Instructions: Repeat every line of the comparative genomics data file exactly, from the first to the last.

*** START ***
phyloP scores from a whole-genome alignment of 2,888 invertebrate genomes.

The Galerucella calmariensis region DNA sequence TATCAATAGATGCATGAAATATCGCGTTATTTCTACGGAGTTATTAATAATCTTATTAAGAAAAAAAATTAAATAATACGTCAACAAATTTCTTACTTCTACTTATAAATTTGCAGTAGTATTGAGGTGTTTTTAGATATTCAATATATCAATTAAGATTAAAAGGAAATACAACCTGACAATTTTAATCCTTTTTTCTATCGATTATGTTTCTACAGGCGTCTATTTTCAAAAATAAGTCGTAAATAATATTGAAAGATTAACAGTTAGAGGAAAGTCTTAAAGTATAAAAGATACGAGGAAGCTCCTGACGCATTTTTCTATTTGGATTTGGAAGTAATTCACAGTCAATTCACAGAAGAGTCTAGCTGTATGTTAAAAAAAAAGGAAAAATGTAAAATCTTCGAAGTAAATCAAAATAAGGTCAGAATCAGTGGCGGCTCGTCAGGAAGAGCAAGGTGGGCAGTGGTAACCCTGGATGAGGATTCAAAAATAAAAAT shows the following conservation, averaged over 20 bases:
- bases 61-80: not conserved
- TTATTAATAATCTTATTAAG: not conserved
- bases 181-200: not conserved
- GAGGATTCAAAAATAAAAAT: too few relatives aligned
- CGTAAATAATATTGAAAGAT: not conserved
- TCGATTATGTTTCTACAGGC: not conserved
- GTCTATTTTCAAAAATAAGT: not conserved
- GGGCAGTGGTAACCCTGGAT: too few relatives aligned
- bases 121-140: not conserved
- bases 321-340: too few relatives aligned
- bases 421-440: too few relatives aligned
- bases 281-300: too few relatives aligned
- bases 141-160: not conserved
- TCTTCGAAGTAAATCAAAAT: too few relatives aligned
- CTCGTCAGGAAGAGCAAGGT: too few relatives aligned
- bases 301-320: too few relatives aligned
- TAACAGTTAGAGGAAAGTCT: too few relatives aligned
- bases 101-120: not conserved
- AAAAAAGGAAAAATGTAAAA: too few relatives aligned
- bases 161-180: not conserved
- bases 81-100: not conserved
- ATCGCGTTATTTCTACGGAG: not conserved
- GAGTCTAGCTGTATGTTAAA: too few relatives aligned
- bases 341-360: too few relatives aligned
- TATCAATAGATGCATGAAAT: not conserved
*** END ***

phyloP scores from a whole-genome alignment of 2,888 invertebrate genomes.

The Galerucella calmariensis region DNA sequence TATCAATAGATGCATGAAATATCGCGTTATTTCTACGGAGTTATTAATAATCTTATTAAGAAAAAAAATTAAATAATACGTCAACAAATTTCTTACTTCTACTTATAAATTTGCAGTAGTATTGAGGTGTTTTTAGATATTCAATATATCAATTAAGATTAAAAGGAAATACAACCTGACAATTTTAATCCTTTTTTCTATCGATTATGTTTCTACAGGCGTCTATTTTCAAAAATAAGTCGTAAATAATATTGAAAGATTAACAGTTAGAGGAAAGTCTTAAAGTATAAAAGATACGAGGAAGCTCCTGACGCATTTTTCTATTTGGATTTGGAAGTAATTCACAGTCAATTCACAGAAGAGTCTAGCTGTATGTTAAAAAAAAAGGAAAAATGTAAAATCTTCGAAGTAAATCAAAATAAGGTCAGAATCAGTGGCGGCTCGTCAGGAAGAGCAAGGTGGGCAGTGGTAACCCTGGATGAGGATTCAAAAATAAAAAT shows the following conservation, averaged over 20 bases:
- bases 61-80: not conserved
- TTATTAATAATCTTATTAAG: not conserved
- bases 181-200: not conserved
- GAGGATTCAAAAATAAAAAT: too few relatives aligned
- CGTAAATAATATTGAAAGAT: not conserved
- TCGATTATGTTTCTACAGGC: not conserved
- GTCTATTTTCAAAAATAAGT: not conserved
- GGGCAGTGGTAACCCTGGAT: too few relatives aligned
- bases 121-140: not conserved
- bases 321-340: too few relatives aligned
- bases 421-440: too few relatives aligned
- bases 281-300: too few relatives aligned
- bases 141-160: not conserved
- TCTTCGAAGTAAATCAAAAT: too few relatives aligned
- CTCGTCAGGAAGAGCAAGGT: too few relatives aligned
- bases 301-320: too few relatives aligned
- TAACAGTTAGAGGAAAGTCT: too few relatives aligned
- bases 101-120: not conserved
- AAAAAAGGAAAAATGTAAAA: too few relatives aligned
- bases 161-180: not conserved
- bases 81-100: not conserved
- ATCGCGTTATTTCTACGGAG: not conserved
- GAGTCTAGCTGTATGTTAAA: too few relatives aligned
- bases 341-360: too few relatives aligned
- TATCAATAGATGCATGAAAT: not conserved